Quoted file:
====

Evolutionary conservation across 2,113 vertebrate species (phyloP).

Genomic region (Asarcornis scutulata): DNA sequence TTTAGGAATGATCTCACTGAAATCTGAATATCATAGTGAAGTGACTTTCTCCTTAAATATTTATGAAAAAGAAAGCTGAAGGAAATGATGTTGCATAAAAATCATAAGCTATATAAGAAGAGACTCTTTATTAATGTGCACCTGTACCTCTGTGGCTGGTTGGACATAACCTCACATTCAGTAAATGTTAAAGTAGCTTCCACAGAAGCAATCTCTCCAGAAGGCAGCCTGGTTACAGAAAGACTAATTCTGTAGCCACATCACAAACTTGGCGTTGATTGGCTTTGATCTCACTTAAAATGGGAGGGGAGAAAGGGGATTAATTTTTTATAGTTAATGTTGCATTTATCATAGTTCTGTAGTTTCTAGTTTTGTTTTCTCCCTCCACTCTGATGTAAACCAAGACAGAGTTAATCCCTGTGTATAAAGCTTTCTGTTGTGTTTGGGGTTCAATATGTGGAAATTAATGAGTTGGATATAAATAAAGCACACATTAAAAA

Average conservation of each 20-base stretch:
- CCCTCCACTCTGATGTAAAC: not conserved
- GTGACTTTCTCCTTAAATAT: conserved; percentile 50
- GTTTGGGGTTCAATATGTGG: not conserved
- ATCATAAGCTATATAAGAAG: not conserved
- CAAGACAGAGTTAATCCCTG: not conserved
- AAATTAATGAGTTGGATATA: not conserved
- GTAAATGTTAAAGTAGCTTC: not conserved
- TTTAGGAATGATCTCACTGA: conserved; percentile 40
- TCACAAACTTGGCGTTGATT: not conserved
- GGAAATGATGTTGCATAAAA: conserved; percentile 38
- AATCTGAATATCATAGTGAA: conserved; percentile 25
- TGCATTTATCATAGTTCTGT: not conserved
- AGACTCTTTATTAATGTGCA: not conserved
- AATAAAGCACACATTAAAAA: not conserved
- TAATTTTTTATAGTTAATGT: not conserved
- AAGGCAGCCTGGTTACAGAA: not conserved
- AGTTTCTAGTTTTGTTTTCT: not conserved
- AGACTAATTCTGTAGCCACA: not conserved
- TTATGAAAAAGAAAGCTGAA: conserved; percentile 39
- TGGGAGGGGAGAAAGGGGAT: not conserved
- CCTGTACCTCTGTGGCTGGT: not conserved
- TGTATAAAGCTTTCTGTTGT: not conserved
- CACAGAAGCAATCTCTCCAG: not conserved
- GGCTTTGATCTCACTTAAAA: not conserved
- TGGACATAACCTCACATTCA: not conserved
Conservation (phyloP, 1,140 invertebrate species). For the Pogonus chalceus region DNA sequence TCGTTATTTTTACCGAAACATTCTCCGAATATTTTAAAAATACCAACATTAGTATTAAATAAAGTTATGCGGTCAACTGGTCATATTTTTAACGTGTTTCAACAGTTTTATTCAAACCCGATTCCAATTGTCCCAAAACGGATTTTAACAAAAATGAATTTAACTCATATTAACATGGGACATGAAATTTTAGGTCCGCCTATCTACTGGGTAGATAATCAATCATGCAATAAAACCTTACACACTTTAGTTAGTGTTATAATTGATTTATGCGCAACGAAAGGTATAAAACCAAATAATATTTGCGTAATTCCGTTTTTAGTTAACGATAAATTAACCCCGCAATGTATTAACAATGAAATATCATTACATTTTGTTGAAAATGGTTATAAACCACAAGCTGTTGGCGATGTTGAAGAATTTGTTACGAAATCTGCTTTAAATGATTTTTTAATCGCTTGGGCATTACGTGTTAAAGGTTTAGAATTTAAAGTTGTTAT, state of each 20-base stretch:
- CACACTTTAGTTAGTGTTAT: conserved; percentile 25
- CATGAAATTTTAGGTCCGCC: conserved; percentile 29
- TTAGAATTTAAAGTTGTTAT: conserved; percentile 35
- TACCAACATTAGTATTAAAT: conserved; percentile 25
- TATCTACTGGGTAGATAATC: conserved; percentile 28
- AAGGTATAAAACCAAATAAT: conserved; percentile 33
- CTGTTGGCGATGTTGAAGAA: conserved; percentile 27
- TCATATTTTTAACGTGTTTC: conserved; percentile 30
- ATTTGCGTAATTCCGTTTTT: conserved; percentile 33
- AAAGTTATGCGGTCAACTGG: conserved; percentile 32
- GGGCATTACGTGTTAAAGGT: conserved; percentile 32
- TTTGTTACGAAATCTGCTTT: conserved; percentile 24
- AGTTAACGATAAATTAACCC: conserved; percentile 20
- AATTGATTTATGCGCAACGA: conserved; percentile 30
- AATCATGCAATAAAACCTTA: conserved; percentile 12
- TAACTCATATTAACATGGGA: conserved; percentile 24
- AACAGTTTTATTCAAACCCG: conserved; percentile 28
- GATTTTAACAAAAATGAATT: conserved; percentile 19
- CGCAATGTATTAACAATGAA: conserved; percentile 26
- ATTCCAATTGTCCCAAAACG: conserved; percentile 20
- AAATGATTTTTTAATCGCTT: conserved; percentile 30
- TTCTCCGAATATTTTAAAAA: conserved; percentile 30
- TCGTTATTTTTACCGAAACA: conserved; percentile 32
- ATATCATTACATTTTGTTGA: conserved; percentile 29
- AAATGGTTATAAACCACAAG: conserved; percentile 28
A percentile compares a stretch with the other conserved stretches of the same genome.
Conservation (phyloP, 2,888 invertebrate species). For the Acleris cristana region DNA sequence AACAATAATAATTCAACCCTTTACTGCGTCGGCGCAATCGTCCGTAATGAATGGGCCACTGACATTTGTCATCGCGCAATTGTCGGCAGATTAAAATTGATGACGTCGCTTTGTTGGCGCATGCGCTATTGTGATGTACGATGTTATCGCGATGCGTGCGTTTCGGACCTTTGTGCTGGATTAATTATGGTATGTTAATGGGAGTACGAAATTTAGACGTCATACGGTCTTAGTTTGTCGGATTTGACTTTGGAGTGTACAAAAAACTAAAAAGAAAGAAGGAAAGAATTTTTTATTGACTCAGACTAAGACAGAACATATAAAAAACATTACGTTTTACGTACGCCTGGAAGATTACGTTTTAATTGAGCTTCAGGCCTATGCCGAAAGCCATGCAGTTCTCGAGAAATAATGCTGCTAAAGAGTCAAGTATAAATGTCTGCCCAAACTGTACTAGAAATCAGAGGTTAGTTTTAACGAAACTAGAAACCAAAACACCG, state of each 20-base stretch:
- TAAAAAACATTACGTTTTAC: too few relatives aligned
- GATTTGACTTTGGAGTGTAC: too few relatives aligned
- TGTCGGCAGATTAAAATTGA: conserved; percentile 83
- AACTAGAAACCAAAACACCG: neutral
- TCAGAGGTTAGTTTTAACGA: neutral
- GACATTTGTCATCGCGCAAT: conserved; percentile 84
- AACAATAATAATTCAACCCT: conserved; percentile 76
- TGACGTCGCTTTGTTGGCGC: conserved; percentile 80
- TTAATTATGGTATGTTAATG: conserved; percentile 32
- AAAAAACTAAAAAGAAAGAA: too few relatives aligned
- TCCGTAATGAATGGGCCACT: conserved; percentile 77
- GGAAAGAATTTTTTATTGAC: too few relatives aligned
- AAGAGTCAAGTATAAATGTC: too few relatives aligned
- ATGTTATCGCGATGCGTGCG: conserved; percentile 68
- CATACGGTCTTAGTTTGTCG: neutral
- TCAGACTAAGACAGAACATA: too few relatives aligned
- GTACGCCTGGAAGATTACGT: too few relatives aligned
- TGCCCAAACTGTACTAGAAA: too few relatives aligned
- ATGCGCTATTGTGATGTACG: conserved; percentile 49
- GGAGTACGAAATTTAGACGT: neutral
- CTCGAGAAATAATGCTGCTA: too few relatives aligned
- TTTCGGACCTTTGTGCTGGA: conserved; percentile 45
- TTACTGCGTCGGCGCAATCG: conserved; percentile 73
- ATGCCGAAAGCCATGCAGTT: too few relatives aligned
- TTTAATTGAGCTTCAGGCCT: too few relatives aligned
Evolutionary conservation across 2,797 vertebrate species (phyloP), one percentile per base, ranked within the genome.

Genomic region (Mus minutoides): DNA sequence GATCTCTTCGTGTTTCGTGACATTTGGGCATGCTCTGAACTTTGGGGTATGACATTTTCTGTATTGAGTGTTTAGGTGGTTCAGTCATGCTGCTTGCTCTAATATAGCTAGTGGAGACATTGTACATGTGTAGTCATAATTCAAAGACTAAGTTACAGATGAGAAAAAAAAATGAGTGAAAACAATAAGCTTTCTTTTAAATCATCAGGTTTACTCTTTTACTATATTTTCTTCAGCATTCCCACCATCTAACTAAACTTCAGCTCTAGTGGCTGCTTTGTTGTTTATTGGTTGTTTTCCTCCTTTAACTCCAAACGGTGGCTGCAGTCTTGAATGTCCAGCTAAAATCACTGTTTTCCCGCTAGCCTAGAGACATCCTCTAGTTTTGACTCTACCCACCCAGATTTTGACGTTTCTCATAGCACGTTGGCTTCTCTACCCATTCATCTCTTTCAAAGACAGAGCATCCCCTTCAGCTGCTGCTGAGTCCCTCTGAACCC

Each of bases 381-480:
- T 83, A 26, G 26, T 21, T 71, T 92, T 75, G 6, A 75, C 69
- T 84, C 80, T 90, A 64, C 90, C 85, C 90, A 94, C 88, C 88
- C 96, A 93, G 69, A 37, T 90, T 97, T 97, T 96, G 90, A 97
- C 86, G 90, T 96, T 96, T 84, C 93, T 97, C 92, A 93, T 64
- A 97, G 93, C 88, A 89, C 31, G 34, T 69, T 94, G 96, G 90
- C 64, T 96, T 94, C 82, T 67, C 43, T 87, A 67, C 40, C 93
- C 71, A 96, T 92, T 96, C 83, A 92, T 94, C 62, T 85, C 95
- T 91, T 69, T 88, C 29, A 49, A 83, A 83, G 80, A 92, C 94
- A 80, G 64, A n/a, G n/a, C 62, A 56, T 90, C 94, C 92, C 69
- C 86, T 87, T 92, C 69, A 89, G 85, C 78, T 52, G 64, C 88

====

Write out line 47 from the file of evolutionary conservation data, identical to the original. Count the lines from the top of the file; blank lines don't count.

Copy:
- GATTTTAACAAAAATGAATT: conserved; percentile 19